Betula litwinowii seedling distribution and sustained photoinhibition according to sky exposure. (A) Seedling distribution according to sky exposure of all Betula seedlings observed (height < 25 cm) (n  =  107). (B) Comparison of seedling distribution according to sky exposure for Betula, compared to two evergreen treeline species from the Rocky Mountains, U.S.A. (all seedlings < 5 cm in height). Data for Abies and Picea adapted from Germino and Smith (1999). (Betula n  =  19; Abies n  =  21; Picea n  =  74). (C) Midday sustained photoinhibition of photosynthesis for B. litwinowii as a function of canopy cover (i.e. 1 – sky exposure); r2  =  0.33, p < 0.001. (D) Percent of seedlings observed at midday (between 1100 and 1300 h) either exposed to full sunlight (“No Shade”), in shade provided by plants (“Plants”), or in shade provided by topography (“Topography); n  =  77.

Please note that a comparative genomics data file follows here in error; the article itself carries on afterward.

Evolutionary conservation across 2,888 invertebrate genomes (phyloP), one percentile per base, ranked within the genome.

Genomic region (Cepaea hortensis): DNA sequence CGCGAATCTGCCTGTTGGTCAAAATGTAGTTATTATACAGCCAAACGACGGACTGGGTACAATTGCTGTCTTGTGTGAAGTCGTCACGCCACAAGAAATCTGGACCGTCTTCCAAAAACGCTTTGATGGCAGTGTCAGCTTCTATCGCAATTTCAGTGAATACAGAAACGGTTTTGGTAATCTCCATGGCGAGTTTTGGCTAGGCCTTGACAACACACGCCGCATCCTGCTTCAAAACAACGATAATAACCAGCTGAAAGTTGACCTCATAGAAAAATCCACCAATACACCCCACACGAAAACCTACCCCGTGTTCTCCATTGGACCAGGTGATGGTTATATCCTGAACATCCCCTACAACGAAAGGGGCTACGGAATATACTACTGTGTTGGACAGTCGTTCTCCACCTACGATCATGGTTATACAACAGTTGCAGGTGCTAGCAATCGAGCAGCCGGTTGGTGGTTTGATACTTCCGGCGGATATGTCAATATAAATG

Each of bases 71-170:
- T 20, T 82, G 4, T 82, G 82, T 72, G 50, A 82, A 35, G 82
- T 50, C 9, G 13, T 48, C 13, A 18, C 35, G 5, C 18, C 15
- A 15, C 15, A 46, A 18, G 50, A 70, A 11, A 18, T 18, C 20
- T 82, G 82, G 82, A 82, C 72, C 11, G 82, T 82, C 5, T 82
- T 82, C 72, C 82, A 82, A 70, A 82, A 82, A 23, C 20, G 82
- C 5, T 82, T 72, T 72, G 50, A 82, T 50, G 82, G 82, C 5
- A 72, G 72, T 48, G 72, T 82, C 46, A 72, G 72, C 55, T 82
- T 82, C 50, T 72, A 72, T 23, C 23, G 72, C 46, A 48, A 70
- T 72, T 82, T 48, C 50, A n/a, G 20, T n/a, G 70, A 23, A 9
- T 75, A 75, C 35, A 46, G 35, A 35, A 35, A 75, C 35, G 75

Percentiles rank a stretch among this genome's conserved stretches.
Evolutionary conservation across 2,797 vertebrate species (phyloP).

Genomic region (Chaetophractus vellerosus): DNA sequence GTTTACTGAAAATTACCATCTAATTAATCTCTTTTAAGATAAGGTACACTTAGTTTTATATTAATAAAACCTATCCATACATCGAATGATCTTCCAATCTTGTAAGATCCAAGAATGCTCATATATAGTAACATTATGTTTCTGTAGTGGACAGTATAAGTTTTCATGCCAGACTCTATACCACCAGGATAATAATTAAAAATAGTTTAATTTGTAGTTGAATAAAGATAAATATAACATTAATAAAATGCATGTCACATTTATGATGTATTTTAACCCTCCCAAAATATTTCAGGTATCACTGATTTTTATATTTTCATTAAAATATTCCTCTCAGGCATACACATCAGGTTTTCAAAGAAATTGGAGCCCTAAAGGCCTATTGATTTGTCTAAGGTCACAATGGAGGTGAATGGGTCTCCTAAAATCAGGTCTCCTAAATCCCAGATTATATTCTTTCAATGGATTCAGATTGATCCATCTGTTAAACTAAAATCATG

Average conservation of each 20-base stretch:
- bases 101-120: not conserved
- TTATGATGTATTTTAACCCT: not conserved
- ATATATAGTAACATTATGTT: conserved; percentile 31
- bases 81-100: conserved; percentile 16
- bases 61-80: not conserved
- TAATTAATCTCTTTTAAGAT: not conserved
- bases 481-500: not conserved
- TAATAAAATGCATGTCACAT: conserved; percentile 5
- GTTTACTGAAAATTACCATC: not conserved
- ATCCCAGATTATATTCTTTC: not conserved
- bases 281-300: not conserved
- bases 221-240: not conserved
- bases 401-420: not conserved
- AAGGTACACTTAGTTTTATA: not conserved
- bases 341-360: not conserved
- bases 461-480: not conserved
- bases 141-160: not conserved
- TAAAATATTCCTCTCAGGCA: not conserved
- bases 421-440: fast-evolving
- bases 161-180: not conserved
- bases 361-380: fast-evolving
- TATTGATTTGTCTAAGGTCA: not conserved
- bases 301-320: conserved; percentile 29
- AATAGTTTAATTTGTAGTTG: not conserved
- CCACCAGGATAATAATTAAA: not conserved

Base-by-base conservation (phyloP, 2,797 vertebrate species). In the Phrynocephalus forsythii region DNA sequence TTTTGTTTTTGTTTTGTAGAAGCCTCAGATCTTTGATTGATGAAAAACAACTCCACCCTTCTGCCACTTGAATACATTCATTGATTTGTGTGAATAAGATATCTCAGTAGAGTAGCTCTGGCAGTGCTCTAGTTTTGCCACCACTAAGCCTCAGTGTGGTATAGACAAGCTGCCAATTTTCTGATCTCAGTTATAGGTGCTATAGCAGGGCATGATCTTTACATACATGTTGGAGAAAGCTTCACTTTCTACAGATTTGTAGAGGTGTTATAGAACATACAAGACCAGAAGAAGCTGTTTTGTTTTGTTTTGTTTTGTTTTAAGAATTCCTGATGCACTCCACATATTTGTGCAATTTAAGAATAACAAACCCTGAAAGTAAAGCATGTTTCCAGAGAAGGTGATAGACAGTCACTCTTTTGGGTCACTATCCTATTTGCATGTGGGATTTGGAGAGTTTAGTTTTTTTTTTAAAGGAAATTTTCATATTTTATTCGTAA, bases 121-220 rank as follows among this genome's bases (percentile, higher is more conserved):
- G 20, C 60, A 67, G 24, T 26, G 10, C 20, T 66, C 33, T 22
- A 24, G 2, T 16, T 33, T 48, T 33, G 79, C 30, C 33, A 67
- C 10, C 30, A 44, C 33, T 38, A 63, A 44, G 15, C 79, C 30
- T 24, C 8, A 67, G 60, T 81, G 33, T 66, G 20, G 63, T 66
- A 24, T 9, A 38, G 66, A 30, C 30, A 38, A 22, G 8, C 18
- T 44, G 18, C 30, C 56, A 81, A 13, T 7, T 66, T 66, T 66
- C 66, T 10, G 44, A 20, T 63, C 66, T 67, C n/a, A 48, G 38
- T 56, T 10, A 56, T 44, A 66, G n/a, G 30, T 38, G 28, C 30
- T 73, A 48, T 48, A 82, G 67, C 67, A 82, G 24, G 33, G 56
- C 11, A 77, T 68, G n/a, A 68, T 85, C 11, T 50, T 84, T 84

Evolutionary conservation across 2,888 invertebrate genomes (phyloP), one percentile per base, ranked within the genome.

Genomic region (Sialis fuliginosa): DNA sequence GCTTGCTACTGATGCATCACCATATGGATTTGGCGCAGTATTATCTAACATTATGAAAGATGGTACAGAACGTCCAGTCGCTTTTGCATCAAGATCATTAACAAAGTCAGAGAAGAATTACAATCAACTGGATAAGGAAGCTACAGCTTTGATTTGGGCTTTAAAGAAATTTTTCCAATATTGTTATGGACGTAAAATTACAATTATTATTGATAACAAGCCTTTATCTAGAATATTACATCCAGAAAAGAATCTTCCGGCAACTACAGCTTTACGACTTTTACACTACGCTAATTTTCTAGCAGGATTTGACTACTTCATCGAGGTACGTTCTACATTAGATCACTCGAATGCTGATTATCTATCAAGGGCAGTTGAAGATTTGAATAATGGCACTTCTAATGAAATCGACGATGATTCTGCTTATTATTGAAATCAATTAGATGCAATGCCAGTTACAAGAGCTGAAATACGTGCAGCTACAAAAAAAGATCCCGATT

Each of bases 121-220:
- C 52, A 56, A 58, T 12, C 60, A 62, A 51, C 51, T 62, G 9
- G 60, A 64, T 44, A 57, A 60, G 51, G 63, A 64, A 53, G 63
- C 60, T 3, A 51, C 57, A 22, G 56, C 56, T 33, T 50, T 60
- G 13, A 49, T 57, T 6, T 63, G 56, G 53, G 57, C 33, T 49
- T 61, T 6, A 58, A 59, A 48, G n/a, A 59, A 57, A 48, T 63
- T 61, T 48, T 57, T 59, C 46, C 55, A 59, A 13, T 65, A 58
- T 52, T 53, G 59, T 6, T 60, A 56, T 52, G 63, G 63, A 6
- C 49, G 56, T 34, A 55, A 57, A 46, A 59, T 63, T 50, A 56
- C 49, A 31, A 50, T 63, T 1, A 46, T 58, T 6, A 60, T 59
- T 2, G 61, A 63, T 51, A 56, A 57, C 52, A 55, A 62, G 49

Young B. litwinowii individuals (<25 cm in height) occurring on northern slopes within the Rhododendron shrub thicket were primarily established in open areas with either rocky, open, or moss-covered soils, characterized by 70–90% sky exposure (Figs. 2 and 5A). Seedling age (height) appeared to correspond with groundcover succession in these sites, with young seedlings being found in rocky, bare, and moss-covered soils, and larger individuals among Empetrum and sedges (Fig. 2), and eventually, R. caucasicum (Fig. 3A). Consistent with this pattern of successional association, B. litwinowii seedlings were only rarely observed growing closer than 5 cm in proximity to R. caucasicum shrubs (a later successional species), with most seedlings being found from 0.25 m to over 1 m from the nearest leaf of any R. caucasicum shrub (Figs. 3A and 3B). Only older individuals of Betula (>25 cm) were found rooted beneath R. caucasicum canopies, suggesting that Rhododendron established later than Betula in these microsites. Furthermore, densities of all age classes of B. litwinowii were lowest among dense R. caucasicum shrubs (Fig. 3A). These data, combined with the observation that over 50% of seedlings were in full sunlight at midday, and that shade, when present, was more commonly due to topography (steep slope and northern aspect) than vegetation (Fig. 5D), suggest that B. litwinowii seedlings are most likely not dependent on shade from R. caucasicum shrubs for establishment as suggested in Akhalkatsi et al. (2006). Rather, it appears that the understory environment of R. caucasicum shrubs is inhibitory to seedling germination. These results are consistent with those of Shrestha et al. (2007), who showed that seedlings of Betula utilis (another treeline species) could not establish under their own closed canopy.